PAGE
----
Where does the GP-E1 get its time from?
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Regarding 120 mp sensor, that is a pro type, have you seen that in a camera, Sony could do a 500Mpixel if they want with theres mobile tech and a 24x36mm surface .
Focus now if you have any knowledge of the subject, dont take it as a personal attack, take it as you do not know what you are talking about, and I am not used to the drivel you are writing, meet me on facts
And Jrista, if you are used to that people are listen to you (You have written many posts here on this forum) I am not impressed of your logic, and please keep your messages short and concise. I take it again,
Simply, there are no evidence that Canon have invest any money in a new sensor linje, this is open figures and seen in business stories for shareholders.There are also companies that make money on communicating what competitors are doing or not. A new sensor line cost about 1 billion US dollars or more, a heavy investment which will also be distributed to general public
Something else to keep in mind that Canon does a hell of a lot more than just DSLR's. They have dozens?, many dozens? (hundreds?), of research groups researching technolgoies for a variety of fields. A lot of it is sensor and lens related for other industries than DSLR, some of it is printer related, there is obviously a lot of optics research, etc. R&D budget slashing in general could affect any one of a number of areas at Canon that has nothing to do with their DSLR camera initiatives.
@Mikael: You stated, more than once, that Canon doesn't have the technology to generate large sensors with small transistors. I beg to differ. They developed a 120mp APS-C sensor with a high readout rate a couple of years ago. I found a page describing it: http://www.canon.com/technology/approach/special/cmos.html.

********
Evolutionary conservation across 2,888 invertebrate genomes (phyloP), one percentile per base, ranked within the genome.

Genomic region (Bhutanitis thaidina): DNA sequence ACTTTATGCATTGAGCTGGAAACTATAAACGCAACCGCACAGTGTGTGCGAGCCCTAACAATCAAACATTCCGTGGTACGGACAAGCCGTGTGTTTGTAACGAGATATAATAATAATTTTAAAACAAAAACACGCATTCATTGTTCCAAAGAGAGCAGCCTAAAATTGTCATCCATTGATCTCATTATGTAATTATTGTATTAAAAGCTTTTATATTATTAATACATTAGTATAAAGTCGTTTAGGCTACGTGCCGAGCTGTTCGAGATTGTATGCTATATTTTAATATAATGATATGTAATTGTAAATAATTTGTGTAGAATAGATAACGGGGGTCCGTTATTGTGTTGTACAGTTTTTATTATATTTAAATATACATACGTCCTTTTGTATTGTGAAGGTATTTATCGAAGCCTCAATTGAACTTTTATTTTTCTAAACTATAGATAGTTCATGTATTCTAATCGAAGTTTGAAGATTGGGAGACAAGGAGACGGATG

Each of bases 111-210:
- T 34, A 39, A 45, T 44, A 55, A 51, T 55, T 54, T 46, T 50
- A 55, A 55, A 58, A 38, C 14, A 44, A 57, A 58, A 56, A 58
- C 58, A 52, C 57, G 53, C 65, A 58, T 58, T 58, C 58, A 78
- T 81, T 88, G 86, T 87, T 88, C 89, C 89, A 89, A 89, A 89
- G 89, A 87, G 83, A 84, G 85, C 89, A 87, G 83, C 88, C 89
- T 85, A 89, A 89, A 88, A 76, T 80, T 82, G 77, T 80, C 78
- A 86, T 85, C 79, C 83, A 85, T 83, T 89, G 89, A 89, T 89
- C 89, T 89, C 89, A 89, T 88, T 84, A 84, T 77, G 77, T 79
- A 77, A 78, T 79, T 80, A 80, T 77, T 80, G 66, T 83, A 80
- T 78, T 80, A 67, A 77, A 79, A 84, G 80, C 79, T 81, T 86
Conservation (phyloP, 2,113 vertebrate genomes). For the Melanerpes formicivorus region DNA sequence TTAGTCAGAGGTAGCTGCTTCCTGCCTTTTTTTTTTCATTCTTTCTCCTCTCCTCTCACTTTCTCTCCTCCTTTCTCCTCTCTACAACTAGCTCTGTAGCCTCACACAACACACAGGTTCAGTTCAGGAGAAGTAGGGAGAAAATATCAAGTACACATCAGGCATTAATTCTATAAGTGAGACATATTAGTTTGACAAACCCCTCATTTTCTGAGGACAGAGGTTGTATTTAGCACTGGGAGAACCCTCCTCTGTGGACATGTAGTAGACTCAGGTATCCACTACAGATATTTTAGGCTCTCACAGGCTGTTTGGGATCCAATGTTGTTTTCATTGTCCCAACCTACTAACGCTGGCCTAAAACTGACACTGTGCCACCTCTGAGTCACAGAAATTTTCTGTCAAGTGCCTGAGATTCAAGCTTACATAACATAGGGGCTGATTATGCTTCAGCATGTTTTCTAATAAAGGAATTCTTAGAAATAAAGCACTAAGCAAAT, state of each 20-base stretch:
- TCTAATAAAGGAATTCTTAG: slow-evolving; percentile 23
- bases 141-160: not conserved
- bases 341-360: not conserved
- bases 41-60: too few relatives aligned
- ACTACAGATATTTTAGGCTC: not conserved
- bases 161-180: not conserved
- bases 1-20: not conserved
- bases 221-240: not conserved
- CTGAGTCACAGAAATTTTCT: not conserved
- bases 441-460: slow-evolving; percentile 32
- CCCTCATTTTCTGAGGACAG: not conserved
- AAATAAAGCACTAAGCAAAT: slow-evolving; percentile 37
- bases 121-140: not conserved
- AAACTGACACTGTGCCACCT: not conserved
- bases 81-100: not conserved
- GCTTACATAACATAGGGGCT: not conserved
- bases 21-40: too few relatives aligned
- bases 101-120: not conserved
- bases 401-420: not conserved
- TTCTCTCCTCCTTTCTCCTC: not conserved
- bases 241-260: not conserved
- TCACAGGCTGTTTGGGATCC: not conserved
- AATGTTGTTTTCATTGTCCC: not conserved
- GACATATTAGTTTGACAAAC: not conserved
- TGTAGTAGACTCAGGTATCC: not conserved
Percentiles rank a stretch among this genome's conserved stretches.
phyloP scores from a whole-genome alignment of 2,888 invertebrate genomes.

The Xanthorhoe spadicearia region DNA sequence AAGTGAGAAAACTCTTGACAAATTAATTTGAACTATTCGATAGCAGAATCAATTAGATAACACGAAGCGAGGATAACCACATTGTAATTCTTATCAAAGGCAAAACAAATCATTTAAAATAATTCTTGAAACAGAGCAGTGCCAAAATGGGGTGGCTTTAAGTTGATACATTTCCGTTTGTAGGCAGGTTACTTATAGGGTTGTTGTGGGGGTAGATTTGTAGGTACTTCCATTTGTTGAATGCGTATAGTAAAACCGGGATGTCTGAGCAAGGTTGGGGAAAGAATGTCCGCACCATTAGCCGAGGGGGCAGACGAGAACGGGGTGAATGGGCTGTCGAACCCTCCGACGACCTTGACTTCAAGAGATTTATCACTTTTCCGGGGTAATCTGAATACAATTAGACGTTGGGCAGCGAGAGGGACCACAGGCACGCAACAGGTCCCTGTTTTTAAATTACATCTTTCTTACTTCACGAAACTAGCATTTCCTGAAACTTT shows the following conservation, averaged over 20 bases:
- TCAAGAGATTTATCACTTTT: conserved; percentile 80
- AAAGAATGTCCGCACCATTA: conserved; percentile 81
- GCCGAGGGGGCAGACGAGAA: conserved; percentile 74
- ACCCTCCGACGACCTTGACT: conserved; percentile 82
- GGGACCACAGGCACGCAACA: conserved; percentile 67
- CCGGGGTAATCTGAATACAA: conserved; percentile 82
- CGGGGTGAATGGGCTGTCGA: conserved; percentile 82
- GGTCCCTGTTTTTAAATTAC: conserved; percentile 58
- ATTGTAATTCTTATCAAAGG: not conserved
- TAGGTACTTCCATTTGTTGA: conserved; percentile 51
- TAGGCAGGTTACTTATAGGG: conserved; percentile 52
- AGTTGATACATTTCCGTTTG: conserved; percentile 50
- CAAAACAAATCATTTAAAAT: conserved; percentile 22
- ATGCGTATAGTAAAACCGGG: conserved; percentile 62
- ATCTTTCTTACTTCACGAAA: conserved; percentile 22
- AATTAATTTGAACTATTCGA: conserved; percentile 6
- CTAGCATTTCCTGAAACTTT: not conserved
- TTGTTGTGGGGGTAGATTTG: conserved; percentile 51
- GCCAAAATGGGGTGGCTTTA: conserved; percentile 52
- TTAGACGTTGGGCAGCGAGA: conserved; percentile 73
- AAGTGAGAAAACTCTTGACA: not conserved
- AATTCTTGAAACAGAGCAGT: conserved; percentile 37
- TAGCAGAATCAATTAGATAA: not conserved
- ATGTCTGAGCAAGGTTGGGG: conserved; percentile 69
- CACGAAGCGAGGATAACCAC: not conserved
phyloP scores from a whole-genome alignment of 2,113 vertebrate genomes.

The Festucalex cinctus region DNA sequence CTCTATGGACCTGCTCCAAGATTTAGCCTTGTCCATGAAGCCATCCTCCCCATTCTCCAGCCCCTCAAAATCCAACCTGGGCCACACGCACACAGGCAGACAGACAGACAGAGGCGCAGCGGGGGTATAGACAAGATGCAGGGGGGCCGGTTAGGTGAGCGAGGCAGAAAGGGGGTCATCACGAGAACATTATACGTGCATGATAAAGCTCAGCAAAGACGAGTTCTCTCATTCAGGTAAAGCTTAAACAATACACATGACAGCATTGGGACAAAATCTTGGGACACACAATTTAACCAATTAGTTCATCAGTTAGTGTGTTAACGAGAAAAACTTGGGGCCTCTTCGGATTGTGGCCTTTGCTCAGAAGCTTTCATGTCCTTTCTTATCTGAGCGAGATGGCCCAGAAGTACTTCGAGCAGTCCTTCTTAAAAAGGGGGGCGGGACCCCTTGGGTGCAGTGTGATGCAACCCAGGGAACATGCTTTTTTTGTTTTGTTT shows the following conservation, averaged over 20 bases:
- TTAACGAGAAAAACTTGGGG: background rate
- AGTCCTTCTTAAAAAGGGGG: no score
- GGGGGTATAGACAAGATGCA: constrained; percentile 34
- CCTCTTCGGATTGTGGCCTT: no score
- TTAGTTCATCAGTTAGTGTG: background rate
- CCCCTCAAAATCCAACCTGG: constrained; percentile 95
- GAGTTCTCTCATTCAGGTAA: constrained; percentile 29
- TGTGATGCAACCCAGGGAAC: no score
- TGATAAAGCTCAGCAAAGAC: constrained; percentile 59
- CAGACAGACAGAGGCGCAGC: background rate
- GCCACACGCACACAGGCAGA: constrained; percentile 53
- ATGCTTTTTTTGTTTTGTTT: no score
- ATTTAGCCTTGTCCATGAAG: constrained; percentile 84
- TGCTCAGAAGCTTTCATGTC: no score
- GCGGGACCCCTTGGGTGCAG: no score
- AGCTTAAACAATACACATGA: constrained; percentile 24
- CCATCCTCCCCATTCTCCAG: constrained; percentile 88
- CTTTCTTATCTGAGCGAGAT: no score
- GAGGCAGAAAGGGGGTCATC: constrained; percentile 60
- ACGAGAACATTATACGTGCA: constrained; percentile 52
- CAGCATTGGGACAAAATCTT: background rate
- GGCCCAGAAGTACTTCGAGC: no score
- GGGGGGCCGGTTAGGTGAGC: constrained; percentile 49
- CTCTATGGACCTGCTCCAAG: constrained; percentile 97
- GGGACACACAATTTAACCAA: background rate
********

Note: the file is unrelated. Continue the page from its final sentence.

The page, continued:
Their CMOS technology, which is capable of producing larger sized sensors (at least up to APS-H size, but if they can do APS-H size they can do FF size) with pixel sizes as small as 2.2 microns. Their 120mp APS-H sensor sported some kind of hyper-parallel sensor readout and processing to support the 9.5 FPS readout rate. That indicates some kind of column-parallel or maybe row-parallel read and ADC strategy, as the reason Sony designed CP-ADC originally was not so much for the IQ improvement as it was for the readout rate improvement (although in Sony's case they were aiming for 60fps readout for mirrorless cameras.)
I garner two things from Canon's prototypical 120mp APS-C sensor. One, they are most certainly capable of fabricating large sensors with very small transistors (the pixel size is 2.2 microns, so transistor size has to be incredibly small to pack enough red and amplifier circuitry into each pixel). Two, they already seem to have technology that allows very fast hyper-parallel readout of an incredibly pixel-dense sensor. Three, their parallel readout seems to process pixels as well as simply read them, indicating some kind of on-die ADC.
my good you are a really Canon fan boy, do you listen to others or is it only to your own voice, give me one proof of investments from Canon regarding new sensors lines , who are you, and please keep your messages short and not a lot of chatter